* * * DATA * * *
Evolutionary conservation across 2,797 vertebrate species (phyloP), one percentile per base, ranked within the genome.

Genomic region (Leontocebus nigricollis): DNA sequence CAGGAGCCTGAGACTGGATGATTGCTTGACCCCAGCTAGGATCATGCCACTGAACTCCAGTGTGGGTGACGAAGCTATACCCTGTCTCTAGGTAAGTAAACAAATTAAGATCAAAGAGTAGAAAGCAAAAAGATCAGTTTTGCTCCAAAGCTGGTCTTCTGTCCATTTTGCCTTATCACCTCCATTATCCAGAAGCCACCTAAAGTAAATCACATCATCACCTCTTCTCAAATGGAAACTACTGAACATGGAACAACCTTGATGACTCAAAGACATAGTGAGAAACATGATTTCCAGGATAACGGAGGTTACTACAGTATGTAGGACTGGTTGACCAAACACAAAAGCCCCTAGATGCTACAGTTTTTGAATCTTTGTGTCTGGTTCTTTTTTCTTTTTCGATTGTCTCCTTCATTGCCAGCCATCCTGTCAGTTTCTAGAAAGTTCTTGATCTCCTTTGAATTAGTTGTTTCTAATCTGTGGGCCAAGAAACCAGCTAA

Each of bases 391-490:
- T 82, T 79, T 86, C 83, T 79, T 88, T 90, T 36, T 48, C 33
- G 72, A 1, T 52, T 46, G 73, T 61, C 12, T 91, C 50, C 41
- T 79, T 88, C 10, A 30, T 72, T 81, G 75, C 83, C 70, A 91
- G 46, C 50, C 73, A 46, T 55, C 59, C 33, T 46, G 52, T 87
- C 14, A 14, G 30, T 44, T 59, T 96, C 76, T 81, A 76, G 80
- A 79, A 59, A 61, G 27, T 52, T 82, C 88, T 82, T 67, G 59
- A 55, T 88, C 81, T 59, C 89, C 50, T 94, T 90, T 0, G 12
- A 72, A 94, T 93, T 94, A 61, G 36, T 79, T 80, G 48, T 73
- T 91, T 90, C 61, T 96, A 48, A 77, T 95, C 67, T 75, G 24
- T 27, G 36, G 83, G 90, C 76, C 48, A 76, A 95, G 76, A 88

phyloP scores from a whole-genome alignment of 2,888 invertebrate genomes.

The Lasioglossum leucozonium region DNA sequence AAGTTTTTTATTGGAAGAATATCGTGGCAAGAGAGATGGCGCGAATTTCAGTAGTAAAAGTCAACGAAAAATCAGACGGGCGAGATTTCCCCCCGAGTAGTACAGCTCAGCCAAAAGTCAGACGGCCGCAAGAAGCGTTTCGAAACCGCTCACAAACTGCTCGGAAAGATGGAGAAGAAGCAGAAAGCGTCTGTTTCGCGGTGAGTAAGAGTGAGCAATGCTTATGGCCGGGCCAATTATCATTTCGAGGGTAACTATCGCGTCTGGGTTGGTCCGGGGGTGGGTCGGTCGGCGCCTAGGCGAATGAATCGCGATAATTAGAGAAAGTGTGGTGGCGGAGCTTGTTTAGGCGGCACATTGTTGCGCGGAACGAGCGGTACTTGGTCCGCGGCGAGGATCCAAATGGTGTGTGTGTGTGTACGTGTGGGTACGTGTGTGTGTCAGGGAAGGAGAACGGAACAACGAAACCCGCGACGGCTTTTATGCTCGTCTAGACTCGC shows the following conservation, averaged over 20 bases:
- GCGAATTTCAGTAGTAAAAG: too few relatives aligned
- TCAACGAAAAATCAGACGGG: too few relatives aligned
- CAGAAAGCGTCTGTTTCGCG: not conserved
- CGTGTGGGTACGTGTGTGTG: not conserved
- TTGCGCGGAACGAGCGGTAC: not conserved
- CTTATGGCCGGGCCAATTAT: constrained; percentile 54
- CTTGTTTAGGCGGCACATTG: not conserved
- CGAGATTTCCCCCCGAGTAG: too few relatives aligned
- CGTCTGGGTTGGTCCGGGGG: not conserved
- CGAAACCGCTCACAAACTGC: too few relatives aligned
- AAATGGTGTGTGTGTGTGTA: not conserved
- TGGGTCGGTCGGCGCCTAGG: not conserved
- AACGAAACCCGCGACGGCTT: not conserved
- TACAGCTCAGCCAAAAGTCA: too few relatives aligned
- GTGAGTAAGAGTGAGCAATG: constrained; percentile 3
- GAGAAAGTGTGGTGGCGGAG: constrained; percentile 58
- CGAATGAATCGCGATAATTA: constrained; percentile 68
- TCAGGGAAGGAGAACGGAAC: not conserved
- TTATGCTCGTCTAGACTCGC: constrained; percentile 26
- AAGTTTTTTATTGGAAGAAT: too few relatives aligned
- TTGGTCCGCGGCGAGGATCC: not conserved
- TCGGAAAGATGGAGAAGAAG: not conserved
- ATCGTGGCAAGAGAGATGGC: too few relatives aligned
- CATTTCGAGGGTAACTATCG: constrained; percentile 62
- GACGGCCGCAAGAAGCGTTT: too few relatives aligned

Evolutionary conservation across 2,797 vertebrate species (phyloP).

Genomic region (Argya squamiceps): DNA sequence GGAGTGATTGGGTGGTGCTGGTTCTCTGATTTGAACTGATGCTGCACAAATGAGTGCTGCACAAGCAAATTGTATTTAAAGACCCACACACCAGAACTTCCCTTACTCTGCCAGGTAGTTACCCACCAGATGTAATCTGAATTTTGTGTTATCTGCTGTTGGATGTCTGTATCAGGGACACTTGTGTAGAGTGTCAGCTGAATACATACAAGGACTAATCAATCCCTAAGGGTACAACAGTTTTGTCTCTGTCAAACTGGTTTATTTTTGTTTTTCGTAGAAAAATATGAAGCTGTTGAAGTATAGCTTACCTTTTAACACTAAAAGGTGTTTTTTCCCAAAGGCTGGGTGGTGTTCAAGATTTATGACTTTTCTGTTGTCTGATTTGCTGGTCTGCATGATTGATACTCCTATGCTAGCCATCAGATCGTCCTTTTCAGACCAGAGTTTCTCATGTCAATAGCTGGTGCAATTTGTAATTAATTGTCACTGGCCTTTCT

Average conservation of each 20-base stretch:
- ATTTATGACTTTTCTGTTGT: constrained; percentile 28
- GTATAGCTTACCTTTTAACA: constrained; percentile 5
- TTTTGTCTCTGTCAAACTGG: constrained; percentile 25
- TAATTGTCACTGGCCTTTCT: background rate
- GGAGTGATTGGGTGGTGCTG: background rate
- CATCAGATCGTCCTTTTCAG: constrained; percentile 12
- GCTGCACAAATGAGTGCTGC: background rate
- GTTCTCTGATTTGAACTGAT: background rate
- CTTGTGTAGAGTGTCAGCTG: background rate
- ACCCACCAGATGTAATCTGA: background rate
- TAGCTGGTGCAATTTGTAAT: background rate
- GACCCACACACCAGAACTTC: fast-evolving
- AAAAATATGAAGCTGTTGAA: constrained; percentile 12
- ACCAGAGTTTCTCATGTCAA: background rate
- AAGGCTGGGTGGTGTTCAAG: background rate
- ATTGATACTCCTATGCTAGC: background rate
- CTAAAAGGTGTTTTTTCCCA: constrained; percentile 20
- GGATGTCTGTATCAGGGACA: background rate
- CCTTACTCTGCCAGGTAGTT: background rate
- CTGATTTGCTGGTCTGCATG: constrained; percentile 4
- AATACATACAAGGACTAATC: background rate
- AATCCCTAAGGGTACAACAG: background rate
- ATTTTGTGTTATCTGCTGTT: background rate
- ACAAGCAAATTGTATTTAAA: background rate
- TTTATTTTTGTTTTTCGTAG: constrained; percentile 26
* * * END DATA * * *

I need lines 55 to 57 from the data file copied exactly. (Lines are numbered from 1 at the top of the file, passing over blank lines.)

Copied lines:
- GACCCACACACCAGAACTTC: fast-evolving
- AAAAATATGAAGCTGTTGAA: constrained; percentile 12
- ACCAGAGTTTCTCATGTCAA: background rate